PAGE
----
Clive Malunga

Mrs. Takahashi: Relentlessly Supporting the Cause

Since 1990 and for a period spanning almost 30 years now, Mrs. Tomoko Takahashi has been a great inspiration behind the work of Jenaguru Arts Centre. She is a Japanese citizen and, co-founder and managing director of Jenaguru Arts Centre.

The incredible woman encouraged me to do many things: to support fellow musicians who may be experiencing some difficulties, to continue with my education, to love humankind, to love nature, to love pets, to work hard, to learn to express gratitude, to apologise when I am wrong, to be humble, to always tell the truth, to self-introspect when things go wrong, to be humble and to be God-fearing. Although I have not accomplished all the above, I am trying my best.

 Mrs. Tomoko Takahashi persuaded me to stop smoking cigarettes and marijuana and to stop drinking beer. When I was at Samacueza Training Camp in Mozambique, I used to smoke Chikwadzi, some loose type of tobacco popularly known as Chimonera in Zimbabwe. At times, by chance I would smoke Mozambican tobacco brands like Polana and 777. I went to the extent of smoking cigars. These were so damaging that one would feel chest pains after smoking them. I also smoked marijuana. When we returned home after the war, I not only continued smoking, but also started peddling marijuana for a living. I was very popular with many musicians because I supplied them with the best weed in town. I used to bring the weed into the country from Malawi and Mozambique. Weed from the Gorongoza area of Mozambique became particularly popular because it could really knock one down or take someone to cloud nine.   Mrs. Takahashi advised me that taking alcohol and weed would impair my judgement on many issues in life. Life would also be shortened by smoking either cigarettes or marijuana. She encouraged me to avoid taking toxic things.

Smoking made me feel and think that I was extremely clever and knew everything. That is hallucination. I used to frequent most night clubs with the best sounds and DJs in town. I would attend disco sessions every week on a Friday or Saturday at Shantels, Archipelago, Bes Disco owned by Baba Bester Kanyama (the Zimbabwe master photographer), Scamps International with the popular DJs Sattie and Biscuit, and Bretts with DJ Josh Makawa. I deluded myself, thinking that I was enjoying myself. I drank and smoked for 14 years. I regret those wasted years. Mrs. Takahashi told me that my judgement was excellent when I am sober.

 Mrs. Takahashi San, as she is popularly known in our music circles, also taught me about healthy eating. She advised me to reduce salt, cooking oil and sugar in my diet.  I completely stopped drinking tea with sugar about 20 years ago.

 I was introduced to the gym for physical training and I have been going to the gym for close to 20 years now. Regular exercise has helped me keep fit.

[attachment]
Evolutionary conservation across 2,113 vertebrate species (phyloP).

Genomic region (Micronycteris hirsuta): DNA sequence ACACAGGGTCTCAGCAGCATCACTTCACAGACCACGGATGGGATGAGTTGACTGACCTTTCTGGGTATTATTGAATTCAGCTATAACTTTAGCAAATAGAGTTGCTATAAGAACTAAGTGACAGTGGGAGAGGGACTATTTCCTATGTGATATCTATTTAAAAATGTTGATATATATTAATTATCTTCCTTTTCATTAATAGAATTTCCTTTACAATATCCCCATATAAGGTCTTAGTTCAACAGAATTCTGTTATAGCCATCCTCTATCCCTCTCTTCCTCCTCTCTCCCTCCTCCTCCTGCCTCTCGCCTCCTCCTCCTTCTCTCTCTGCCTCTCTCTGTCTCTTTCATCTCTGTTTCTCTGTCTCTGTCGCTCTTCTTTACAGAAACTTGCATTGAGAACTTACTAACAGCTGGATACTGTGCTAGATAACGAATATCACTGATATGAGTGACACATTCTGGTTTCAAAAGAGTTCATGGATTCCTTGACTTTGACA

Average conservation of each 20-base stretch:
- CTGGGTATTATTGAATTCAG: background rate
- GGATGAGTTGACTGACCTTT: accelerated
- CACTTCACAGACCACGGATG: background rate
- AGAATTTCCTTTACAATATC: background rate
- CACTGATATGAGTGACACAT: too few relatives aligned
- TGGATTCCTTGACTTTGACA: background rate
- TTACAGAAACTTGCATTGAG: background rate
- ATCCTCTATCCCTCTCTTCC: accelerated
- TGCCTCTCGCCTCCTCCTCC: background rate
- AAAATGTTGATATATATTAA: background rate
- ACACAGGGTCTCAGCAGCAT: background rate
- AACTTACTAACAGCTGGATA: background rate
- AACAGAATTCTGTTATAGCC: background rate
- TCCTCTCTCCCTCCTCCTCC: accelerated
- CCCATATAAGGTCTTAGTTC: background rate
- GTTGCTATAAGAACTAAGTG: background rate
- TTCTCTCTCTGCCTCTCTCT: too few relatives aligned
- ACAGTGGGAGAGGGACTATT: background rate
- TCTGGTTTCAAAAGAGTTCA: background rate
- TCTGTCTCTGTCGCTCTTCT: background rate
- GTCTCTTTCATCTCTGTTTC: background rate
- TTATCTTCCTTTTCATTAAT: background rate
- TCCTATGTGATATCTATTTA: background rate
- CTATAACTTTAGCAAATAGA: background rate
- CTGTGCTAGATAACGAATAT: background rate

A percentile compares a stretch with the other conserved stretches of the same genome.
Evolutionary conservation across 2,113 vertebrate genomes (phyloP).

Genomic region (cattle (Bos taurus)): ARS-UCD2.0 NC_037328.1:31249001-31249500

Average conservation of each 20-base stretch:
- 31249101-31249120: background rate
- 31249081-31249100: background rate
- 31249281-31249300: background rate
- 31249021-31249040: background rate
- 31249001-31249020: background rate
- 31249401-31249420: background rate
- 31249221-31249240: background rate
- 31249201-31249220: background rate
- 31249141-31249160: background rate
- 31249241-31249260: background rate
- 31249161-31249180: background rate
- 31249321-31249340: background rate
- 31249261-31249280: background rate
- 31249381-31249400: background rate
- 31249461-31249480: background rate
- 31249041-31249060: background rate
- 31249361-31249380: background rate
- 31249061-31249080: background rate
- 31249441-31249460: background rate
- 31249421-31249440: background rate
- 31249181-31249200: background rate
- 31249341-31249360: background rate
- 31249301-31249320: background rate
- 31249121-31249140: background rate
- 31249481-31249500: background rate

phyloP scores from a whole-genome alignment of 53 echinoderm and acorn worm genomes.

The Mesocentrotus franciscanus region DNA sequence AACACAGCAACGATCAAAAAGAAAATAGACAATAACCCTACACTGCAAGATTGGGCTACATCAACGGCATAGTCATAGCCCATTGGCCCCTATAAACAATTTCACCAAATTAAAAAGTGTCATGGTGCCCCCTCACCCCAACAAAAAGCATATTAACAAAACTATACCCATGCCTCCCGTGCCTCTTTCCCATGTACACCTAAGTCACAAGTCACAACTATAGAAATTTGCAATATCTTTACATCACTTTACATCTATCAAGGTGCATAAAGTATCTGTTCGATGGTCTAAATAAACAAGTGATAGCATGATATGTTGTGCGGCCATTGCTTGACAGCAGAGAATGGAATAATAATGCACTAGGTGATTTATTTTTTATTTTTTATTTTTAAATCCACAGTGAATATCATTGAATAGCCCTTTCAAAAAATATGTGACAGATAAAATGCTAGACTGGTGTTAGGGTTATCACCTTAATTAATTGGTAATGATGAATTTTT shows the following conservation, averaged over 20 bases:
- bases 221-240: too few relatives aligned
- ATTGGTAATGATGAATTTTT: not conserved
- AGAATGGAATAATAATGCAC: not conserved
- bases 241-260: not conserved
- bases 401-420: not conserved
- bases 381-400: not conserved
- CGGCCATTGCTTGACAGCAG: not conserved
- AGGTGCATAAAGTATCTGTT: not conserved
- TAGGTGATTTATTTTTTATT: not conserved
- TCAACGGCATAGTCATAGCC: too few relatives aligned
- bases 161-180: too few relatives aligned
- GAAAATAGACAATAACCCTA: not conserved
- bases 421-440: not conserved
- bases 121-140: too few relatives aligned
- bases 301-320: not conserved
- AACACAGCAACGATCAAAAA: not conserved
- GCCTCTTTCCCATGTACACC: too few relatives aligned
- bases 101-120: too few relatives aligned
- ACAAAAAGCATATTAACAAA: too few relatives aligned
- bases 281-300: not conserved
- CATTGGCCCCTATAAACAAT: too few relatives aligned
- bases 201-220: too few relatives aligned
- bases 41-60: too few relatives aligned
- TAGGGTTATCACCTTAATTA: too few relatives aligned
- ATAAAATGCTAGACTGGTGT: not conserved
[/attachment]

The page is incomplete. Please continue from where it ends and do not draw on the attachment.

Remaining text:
I had some habits which I was barely conscious of when I was growing up. For example, I would lick my lower lip when I was spreading jam or margarine on a piece of bread. I was advised to extinguish the habit.  I struggled with it but I am almost done now.

One habit I am still struggling with is my voice control. When I am talking to other people my voice suddenly goes full blast. Mrs. Takahashi says people are judged by how they manage to control their voices. Sometimes I wonder whether this uncontrolled voice came from my ancestors, the Chikunda people! They are known for shouting when they are angered. Or is it because I stayed in a farm community or was it a result of my exposure to so many different characters during the liberation war? It could be a result of the combination of all three.  I am still trying my level best to overcome the problem.

Zimbabwe has benefited immensely from Mrs. Takahashi who has been behind the scenes since 1990. Her immeasurable support contributed to the success of the Jenaguru Music Festivals and the recording of Sekuru Gora, Ambuya Beaula Dyoko, Kuda Henry Matimba, and the Tembo Brothers (John Junior, Simba and Knowledge Chibadura). She has supported the purchase of tombstones for a number of Zimbabwean musicians who passed on.

She is the brains behind the Asian tours by the Jenaguru Music and Dance Group and the production of two books: Zimbabwe and Harvest Time. She is the brains behind Jenaguru’s programme for paying school fees for all children who take part in Jenaguru’s cultural exchange tours.

With my assistance, Mrs. Takahashi coordinated the shooting of a film at the Great Zimbabwe monument by a reputable film crew from Japan. I also assisted in organising the shooting of a documentary film of the Doma people in the Kanyemba area of Mbire. Mr. Kanyemba Bonzo (KB) National FM Dj, assisted us with the logistics and introduced us to Chief Chapoto of Kanyemba.

 When we encountered many difficulties in raising money to build Jenaguru Arts Centre, Mrs. Takahashi changed our strategy by mobilising her home fan base to contribute towards the establishment of Jenaguru Arts Centre.  Many well-wishers in Japan came on board to support the cause. The Jenaguru Fan Club and supporters contributed immensely to kick start the construction of the Centre.

This unsung heroine has remained focused since the establishment of Jenaguru Arts Centre. I see this woman with such a high spirit as God-sent. She wants to see Jenaguru contributing in a very significant way to the development of the arts sector in Zimbabwe.

I am very happy that many Jenaguru members have utilised the support they have received by furthering their education up to university level. This is the story of Mrs. Takahashi’s contribution in developing our country in general and Zimbabwean arts in particular.